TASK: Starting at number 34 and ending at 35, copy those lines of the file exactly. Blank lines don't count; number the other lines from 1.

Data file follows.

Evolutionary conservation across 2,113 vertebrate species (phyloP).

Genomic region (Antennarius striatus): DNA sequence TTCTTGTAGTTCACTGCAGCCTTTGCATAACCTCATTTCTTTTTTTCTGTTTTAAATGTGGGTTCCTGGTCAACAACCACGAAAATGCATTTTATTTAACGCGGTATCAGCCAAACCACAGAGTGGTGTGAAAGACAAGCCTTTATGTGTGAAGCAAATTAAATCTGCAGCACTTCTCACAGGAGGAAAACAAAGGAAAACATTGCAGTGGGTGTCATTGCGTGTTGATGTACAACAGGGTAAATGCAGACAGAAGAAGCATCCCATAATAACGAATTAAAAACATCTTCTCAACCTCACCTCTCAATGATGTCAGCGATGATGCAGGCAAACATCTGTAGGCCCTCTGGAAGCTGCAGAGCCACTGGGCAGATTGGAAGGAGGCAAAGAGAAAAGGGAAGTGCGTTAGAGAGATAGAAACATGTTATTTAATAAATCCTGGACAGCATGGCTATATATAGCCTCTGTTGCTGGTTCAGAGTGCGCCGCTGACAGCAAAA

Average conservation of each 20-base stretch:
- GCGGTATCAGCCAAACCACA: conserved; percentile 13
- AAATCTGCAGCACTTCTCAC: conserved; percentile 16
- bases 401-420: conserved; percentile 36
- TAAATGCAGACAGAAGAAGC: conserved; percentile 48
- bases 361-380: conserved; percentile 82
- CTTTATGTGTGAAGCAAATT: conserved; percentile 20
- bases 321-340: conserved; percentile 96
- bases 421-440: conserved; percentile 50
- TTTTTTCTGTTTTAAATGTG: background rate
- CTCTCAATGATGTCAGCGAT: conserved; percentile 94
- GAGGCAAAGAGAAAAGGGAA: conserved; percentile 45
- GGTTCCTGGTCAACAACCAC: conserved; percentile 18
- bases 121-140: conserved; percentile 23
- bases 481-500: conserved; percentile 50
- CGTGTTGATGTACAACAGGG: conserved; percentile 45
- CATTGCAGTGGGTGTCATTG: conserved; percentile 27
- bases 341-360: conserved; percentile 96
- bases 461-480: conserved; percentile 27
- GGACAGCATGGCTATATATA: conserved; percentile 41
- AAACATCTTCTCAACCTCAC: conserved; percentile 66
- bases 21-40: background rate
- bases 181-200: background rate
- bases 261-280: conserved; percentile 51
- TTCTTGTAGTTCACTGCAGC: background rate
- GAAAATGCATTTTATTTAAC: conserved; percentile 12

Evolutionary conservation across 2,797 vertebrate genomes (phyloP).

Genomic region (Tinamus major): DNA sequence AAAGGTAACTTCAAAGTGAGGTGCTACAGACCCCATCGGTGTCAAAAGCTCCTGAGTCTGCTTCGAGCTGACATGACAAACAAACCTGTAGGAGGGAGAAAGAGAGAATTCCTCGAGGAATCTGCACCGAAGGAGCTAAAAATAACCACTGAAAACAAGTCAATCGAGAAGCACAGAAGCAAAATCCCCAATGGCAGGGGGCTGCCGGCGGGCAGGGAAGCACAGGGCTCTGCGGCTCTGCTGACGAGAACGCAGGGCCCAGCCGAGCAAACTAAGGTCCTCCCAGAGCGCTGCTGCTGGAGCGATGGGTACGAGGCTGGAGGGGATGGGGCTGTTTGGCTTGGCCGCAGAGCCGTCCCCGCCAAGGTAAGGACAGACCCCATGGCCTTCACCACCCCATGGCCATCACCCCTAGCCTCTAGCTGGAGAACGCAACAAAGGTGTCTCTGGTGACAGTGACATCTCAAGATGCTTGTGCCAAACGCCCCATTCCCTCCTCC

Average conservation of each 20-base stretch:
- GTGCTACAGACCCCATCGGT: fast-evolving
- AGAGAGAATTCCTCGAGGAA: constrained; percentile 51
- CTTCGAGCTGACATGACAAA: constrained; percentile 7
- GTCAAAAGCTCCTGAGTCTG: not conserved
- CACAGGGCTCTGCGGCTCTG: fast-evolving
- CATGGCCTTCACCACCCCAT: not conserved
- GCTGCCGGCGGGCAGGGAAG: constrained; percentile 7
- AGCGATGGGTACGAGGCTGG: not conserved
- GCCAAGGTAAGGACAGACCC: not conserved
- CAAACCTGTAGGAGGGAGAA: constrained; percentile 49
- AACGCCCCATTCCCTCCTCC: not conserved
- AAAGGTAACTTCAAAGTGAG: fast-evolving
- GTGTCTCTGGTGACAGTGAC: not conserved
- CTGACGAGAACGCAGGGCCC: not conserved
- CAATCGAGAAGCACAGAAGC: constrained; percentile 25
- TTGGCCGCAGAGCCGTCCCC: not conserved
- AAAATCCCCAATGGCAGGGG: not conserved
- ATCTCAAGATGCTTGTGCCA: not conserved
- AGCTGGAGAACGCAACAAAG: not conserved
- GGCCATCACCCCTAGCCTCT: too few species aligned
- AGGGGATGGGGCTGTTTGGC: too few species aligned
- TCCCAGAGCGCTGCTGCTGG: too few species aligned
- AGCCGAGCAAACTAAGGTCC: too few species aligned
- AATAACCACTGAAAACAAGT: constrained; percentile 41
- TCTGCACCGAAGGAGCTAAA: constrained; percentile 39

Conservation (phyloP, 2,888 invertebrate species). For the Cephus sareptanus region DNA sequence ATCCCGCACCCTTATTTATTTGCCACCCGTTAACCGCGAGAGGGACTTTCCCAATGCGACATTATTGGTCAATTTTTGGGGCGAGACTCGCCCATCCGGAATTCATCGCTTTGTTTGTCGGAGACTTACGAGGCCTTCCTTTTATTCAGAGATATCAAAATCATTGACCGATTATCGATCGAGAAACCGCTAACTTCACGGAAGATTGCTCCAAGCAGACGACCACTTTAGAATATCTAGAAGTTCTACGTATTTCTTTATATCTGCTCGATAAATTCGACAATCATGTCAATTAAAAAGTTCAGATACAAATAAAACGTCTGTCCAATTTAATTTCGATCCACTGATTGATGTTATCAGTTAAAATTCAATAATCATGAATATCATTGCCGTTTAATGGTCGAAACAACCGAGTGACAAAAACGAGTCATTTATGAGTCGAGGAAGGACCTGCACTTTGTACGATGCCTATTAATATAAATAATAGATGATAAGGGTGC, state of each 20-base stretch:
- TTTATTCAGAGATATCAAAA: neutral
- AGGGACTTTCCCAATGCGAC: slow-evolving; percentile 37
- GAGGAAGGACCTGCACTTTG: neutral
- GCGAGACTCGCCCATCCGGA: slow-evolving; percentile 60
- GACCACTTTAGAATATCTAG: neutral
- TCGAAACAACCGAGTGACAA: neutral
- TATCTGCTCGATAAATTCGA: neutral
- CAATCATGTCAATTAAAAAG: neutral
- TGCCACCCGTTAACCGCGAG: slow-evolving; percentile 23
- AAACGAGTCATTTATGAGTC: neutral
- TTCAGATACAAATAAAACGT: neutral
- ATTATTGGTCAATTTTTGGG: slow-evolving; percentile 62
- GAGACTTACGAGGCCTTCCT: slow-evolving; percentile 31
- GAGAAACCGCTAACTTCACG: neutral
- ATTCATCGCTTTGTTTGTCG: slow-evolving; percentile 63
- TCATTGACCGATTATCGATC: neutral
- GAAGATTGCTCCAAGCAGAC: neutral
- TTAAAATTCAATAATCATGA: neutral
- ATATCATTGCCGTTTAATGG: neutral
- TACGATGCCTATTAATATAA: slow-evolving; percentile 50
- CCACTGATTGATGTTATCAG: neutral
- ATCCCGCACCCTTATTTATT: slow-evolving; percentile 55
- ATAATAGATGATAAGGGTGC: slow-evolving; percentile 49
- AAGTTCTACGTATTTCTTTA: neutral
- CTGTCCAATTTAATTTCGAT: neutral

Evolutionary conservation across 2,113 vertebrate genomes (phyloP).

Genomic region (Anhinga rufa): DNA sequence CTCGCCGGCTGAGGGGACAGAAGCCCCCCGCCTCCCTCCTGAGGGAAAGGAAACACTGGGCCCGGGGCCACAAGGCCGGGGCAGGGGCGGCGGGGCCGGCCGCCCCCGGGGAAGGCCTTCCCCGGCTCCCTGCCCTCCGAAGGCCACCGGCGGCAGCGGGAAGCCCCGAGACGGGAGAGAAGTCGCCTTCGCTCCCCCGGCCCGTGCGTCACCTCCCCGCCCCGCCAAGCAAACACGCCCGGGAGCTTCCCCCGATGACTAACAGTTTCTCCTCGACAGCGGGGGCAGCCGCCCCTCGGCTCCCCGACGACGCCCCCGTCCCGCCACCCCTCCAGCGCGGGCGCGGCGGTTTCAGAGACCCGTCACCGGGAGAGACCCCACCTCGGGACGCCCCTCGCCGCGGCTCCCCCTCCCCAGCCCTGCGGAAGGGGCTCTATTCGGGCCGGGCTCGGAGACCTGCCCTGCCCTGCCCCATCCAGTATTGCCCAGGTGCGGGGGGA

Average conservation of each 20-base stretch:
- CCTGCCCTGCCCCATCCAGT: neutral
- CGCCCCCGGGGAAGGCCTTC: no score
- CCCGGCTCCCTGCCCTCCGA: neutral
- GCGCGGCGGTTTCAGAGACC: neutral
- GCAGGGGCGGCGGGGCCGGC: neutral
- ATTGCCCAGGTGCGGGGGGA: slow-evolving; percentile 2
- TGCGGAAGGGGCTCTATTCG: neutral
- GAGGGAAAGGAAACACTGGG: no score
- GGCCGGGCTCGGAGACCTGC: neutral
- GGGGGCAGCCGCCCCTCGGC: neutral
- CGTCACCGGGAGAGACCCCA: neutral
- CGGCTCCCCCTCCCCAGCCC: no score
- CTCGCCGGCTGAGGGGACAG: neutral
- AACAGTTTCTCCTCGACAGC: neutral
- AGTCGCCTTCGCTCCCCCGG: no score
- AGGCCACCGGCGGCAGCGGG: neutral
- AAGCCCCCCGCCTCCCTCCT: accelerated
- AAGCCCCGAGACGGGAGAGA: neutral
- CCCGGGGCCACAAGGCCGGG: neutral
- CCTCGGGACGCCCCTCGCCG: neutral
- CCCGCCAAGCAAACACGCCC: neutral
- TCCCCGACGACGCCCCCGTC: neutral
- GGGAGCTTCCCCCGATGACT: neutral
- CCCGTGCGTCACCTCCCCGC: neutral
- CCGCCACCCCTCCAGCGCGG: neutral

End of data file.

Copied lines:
- CTTCGAGCTGACATGACAAA: constrained; percentile 7
- GTCAAAAGCTCCTGAGTCTG: not conserved